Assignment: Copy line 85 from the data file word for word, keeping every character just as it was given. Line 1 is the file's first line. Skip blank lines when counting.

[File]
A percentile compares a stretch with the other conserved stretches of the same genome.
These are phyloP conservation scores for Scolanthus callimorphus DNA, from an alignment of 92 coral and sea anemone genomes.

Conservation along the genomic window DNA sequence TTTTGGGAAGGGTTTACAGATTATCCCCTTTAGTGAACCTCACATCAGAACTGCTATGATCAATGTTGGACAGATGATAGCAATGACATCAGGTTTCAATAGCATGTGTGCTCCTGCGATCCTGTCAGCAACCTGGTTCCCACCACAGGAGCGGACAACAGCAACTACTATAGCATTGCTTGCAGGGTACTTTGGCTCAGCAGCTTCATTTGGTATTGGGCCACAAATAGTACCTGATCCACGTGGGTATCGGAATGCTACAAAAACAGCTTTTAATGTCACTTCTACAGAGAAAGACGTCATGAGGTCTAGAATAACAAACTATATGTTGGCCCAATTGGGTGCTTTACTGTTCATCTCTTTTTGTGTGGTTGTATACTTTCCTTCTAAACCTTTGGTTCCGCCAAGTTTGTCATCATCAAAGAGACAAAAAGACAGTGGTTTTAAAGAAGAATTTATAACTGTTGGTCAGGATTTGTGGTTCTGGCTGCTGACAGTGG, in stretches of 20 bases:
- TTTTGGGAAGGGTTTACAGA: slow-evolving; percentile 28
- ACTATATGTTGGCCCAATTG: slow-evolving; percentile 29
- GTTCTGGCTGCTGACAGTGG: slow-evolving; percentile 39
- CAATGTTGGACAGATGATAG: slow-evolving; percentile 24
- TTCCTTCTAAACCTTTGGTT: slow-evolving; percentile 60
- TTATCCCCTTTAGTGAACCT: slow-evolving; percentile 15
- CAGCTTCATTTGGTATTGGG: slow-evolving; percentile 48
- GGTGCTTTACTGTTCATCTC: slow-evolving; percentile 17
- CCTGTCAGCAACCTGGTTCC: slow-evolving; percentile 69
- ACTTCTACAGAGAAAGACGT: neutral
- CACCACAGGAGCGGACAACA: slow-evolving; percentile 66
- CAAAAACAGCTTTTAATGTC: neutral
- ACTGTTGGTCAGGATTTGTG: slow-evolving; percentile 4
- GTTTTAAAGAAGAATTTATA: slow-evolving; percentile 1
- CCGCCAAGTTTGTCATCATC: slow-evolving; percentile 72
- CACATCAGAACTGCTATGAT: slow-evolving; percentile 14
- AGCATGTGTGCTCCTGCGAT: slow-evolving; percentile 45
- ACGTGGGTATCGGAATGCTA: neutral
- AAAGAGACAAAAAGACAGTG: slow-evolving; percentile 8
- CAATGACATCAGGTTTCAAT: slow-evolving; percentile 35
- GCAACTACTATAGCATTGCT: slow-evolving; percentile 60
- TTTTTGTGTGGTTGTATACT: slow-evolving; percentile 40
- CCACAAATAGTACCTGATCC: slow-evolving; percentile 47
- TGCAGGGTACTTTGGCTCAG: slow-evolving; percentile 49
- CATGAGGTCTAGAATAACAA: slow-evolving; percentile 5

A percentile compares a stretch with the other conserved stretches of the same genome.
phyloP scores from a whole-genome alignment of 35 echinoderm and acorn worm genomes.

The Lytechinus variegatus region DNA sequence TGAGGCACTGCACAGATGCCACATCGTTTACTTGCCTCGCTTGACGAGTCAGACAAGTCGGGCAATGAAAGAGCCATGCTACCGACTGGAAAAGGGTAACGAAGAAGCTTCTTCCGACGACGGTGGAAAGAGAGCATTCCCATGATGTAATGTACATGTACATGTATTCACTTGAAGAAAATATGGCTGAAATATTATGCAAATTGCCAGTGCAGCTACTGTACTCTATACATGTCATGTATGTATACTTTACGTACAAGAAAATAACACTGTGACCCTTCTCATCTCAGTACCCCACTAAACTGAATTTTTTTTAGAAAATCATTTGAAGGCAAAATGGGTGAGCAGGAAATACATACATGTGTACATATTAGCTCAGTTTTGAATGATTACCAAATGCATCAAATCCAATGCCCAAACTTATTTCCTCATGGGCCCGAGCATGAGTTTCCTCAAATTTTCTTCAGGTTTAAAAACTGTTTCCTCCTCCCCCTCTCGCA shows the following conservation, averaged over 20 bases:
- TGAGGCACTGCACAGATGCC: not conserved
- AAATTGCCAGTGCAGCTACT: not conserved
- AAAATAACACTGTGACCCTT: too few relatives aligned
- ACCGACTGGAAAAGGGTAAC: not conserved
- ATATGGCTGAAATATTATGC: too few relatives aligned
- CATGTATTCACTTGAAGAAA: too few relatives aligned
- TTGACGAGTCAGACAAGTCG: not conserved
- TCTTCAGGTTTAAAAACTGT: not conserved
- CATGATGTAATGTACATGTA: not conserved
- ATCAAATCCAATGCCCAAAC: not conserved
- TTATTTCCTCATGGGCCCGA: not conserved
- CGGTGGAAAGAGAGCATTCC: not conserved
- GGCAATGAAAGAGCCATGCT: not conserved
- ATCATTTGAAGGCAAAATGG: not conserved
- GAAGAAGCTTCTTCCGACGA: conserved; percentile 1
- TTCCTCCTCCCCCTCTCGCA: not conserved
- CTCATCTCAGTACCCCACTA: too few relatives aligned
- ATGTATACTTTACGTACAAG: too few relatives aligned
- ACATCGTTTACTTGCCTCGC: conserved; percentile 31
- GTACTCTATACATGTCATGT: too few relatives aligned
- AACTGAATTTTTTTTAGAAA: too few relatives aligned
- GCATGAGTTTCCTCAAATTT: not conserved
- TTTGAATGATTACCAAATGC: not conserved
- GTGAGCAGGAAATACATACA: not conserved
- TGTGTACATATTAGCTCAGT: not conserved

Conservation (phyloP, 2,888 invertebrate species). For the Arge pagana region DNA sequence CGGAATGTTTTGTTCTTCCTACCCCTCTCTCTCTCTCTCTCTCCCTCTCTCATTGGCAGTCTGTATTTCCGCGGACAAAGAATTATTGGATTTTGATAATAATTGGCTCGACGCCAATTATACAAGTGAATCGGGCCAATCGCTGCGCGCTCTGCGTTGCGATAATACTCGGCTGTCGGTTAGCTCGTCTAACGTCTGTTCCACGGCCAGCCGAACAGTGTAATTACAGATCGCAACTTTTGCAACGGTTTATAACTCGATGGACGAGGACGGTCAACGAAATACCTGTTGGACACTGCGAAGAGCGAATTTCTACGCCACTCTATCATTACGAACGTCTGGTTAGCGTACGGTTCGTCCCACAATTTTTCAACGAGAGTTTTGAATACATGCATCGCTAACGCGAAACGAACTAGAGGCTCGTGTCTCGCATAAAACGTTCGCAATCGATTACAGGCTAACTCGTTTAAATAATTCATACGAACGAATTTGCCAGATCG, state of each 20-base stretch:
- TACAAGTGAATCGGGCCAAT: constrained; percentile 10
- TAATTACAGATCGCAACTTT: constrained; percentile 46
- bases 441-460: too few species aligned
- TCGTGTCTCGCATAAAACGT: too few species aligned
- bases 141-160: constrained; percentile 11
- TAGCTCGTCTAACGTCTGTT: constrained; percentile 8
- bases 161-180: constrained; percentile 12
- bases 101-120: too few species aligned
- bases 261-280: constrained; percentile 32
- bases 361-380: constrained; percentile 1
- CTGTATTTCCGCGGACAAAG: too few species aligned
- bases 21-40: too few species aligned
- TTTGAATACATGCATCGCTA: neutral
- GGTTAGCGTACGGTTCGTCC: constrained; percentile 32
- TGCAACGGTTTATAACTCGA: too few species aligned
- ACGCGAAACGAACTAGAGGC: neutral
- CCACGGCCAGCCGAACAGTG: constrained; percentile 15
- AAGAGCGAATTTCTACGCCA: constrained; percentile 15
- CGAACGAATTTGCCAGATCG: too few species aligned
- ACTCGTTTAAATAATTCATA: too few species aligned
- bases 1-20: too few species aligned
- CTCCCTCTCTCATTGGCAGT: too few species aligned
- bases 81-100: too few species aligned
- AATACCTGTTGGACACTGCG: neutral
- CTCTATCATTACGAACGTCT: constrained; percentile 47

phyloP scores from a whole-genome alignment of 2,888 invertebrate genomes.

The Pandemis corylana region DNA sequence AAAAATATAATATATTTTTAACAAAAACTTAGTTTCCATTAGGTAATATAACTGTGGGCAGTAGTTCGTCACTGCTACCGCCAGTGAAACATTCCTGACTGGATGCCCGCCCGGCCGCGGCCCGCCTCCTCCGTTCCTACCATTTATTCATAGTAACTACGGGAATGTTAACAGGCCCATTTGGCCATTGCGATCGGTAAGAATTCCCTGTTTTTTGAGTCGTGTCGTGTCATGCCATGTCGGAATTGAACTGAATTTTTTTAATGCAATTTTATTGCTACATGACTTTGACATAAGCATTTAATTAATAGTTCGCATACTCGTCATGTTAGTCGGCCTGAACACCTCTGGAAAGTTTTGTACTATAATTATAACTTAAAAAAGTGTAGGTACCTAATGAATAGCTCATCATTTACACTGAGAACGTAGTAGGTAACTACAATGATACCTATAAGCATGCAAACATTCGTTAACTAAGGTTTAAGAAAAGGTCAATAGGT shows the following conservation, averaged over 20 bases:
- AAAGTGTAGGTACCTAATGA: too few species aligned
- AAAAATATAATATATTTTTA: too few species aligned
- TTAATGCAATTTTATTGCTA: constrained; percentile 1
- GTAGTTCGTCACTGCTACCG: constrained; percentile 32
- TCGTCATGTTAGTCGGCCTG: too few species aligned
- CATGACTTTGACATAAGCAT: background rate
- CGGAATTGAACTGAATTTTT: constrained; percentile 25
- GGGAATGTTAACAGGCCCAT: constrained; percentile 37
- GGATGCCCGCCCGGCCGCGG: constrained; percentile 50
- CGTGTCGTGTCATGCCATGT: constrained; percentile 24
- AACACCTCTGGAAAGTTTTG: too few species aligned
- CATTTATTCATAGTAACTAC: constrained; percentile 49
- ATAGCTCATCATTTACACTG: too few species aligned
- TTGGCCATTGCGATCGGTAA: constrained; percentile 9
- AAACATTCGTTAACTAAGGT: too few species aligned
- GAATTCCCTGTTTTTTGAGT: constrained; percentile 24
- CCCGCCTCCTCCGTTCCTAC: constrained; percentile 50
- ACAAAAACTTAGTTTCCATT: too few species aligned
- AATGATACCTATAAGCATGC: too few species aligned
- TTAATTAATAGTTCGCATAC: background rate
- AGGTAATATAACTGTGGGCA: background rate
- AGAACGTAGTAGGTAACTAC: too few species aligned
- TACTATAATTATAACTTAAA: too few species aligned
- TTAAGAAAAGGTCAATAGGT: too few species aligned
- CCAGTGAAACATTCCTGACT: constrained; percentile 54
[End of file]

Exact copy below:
- AAAGTGTAGGTACCTAATGA: too few species aligned